Journal Article

Polarity and signalling in plant embryogenesis

Martin Souter and Keith Lindsey

in Journal of Experimental Botany

Volume 51, issue 347, pages 971-983
Published in print June 2000 | ISSN: 0022-0957
Published online June 2000 | e-ISSN: 1460-2431 | DOI: http://dx.doi.org/10.1093/jexbot/51.347.971
Polarity and signalling in plant embryogenesis

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The establishment of the apical–basal axis is a critical event in plant embryogenesis, evident from the earliest stages onwards. Polarity is evident in the embryo sac, egg cell, zygote, and embryo–suspensor complex. In the embryo‐proper, two functionally distinct meristems form at each pole, through the localized expression of key genes. A number of mutants, notably of the model genetic organism Arabidopsis thaliana, have revealed new gene functions that are required for patterning of the apical–basal axis. There is now increasing evidence that two particular modes of signalling, via auxin and cell wall components, play important roles in co‐ordinating the gene expression programmes that define determinative roles in the establishment of polarity.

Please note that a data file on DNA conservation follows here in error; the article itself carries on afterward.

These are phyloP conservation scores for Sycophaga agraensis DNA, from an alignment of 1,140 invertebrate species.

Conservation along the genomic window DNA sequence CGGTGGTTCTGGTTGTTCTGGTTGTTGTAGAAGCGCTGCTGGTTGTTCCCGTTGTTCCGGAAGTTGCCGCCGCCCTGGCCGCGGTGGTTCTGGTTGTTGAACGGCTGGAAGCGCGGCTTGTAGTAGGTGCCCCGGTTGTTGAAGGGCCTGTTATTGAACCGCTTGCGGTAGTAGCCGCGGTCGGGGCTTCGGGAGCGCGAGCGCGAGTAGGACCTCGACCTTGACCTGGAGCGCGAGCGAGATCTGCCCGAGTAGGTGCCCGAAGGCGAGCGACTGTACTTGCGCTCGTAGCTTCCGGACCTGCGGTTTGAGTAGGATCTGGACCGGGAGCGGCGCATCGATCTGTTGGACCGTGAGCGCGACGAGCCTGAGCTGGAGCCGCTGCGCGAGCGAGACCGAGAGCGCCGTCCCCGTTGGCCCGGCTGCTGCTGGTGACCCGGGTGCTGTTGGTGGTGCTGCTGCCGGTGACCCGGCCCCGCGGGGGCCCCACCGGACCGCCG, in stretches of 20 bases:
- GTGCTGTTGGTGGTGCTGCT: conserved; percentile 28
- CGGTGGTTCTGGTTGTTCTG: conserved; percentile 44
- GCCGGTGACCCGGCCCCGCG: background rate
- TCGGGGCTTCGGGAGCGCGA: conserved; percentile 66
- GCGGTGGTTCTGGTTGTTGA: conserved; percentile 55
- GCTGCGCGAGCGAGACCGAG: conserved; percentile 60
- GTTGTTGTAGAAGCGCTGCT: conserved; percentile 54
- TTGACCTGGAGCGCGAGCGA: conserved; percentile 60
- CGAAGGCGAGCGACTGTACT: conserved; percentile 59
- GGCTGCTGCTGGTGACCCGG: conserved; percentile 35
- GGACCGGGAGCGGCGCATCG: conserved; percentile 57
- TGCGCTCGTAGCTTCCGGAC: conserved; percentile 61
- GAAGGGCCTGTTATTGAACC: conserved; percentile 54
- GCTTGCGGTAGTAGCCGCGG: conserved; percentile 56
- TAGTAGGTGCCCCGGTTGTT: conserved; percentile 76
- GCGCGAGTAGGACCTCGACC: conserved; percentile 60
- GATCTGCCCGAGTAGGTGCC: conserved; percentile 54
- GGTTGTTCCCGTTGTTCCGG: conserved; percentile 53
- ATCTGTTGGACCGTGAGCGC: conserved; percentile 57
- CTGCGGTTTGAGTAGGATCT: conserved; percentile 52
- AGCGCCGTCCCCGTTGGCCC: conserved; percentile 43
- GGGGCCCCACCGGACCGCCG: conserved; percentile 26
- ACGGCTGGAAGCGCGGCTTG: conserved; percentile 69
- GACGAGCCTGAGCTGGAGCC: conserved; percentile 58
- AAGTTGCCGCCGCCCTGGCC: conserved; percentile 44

Keywords: Embryogenesis; polarity; intercellular signalling; auxin; cell wall components; Arabidopsis thaliana.

Journal Article.  10426 words.  Illustrated.

Subjects: Plant Sciences and Forestry

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